Inter-municipal collaboration took off between 2005 and 2013. In that period, spending through inter-municipal collaboration increased fourfold to over eight billion euros per year. Contrary to popular belief, such collaboration does not reduce municipal spending, nor does it lead to a measurable improvement in municipal services. These are the conclusions of Maarten Allers and Tom de Greef from the Centre for Research on Local Government Economics (COELO), a research institute at the University of Groningen. They publish their findings today in the economics journal ESB.
COELO researched whether the level of inter-municipal collaboration influenced municipal spending per resident in the period from 2005 to 2013. Corrections were made for numerous demographic, economic and political factors. The research found that inter-municipal collaboration does not affect total municipal spending. Even after several years, there is no financial advantage for municipalities who collaborate more. Collaboration can save money in certain areas, but this is not visible in the total spend.
It is often thought that small municipalities do not have the scale to be able to perform certain tasks efficiently. COELO therefore also researched whether collaboration has a different effect on small municipalities from on larger ones. They actually found that spending by small municipalities is more likely to increase than decrease when they collaborate with other municipalities. This is also true for large municipalities. Collaboration has no effect on spending by medium-sized municipalities.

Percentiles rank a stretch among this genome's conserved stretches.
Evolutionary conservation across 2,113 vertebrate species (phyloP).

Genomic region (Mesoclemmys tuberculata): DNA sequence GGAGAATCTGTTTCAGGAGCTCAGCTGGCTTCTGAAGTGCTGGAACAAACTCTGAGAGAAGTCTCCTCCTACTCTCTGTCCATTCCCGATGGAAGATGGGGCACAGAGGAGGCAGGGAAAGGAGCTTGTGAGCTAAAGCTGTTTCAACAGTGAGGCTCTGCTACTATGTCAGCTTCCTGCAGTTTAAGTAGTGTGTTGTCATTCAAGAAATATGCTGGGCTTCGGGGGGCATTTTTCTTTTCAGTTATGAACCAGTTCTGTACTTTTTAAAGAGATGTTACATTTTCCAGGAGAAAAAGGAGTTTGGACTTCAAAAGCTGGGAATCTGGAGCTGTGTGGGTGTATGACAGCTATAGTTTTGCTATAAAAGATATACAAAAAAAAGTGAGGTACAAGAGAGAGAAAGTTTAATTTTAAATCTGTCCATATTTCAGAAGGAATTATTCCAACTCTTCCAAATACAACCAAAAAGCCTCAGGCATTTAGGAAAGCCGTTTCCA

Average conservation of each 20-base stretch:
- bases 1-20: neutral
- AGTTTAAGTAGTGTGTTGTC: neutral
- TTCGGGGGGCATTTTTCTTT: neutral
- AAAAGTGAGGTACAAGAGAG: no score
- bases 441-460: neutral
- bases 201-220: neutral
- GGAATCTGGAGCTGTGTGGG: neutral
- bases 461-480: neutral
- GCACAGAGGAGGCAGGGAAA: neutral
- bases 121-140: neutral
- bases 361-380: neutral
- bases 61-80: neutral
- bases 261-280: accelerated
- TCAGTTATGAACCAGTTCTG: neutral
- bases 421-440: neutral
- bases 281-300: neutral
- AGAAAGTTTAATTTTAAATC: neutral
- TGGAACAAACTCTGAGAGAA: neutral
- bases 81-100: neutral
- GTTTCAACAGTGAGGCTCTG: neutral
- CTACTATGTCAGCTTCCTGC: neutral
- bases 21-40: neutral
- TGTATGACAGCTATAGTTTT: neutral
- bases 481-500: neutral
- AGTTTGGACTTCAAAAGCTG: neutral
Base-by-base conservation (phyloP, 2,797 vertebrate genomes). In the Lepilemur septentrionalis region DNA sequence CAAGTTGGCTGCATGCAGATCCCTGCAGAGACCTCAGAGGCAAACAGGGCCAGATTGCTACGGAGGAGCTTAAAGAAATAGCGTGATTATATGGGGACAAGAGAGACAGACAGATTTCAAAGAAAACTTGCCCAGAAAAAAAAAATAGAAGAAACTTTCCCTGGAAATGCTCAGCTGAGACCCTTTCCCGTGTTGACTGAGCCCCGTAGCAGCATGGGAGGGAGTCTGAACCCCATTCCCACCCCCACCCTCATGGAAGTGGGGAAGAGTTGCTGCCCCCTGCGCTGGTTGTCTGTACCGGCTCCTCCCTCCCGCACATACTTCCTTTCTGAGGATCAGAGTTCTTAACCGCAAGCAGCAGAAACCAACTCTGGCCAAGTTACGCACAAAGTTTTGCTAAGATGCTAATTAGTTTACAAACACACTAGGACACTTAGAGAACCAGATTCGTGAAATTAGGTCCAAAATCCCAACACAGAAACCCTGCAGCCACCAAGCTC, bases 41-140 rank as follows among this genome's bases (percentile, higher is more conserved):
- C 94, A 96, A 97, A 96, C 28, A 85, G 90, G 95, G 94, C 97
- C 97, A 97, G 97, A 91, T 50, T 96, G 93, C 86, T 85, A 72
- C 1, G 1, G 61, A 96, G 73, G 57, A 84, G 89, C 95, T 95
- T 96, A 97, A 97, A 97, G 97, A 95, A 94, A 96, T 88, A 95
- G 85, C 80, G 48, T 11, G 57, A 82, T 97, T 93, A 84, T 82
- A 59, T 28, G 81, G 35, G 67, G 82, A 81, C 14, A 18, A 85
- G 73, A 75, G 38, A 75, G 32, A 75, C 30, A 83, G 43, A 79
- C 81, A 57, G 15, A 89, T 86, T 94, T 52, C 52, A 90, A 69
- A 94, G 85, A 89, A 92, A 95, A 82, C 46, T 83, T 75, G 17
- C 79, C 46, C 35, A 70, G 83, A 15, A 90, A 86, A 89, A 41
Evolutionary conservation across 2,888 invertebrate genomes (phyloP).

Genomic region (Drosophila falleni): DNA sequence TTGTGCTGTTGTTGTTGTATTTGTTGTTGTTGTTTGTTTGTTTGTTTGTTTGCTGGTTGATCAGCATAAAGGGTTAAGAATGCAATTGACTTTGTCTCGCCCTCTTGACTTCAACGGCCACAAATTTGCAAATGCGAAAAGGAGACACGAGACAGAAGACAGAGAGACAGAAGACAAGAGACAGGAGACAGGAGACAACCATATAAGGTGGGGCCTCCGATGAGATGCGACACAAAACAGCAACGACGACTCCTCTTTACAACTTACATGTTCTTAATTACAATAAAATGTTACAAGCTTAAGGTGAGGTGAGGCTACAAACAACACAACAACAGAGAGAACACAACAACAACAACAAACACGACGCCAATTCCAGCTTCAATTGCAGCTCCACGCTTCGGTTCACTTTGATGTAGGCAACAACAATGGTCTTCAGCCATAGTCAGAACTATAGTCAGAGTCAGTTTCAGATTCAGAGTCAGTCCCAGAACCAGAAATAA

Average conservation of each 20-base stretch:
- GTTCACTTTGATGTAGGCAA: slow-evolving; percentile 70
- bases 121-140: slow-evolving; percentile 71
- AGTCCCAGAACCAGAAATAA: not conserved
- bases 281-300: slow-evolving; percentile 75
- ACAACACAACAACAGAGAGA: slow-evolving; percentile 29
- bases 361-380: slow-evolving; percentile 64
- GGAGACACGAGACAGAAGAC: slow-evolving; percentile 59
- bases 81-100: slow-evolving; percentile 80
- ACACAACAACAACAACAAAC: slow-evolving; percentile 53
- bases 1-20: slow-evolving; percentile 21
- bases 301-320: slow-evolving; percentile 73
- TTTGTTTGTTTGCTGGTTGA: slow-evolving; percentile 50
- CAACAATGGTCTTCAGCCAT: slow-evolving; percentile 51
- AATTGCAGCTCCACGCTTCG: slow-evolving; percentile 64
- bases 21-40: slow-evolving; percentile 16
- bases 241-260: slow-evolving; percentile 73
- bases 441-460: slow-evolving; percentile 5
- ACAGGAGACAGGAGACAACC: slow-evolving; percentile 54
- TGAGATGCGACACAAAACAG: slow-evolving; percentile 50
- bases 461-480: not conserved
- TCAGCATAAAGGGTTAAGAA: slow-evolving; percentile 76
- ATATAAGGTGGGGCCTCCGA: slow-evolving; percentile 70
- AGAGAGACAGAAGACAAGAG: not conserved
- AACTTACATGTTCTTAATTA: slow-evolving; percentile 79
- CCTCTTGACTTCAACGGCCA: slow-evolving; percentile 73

The effect of collaboration can vary per policy field. COELO therefore also looked at spending in three specific ones. Collaboration proved to have no effect on spending on waste collection and social services collaboration. It does save money on tax collection though, with it decreasing by 15% on average. However, as tax collection only constitutes 0.4% of the total municipal budget, this does not translate into marked savings.
COELO also researched whether collaboration leads to better municipal services. They found no indication of this. Allers: ‘This relationship is difficult to measure, so our findings do not prove that collaboration does not improve services. We simply did not find any indication that it does.’
COELO previously conducted
research into the effect of redrawing municipal boundaries
. This does not result in savings either, not even for small municipalities. The size of a municipality is thus less important than policymakers tend to think.
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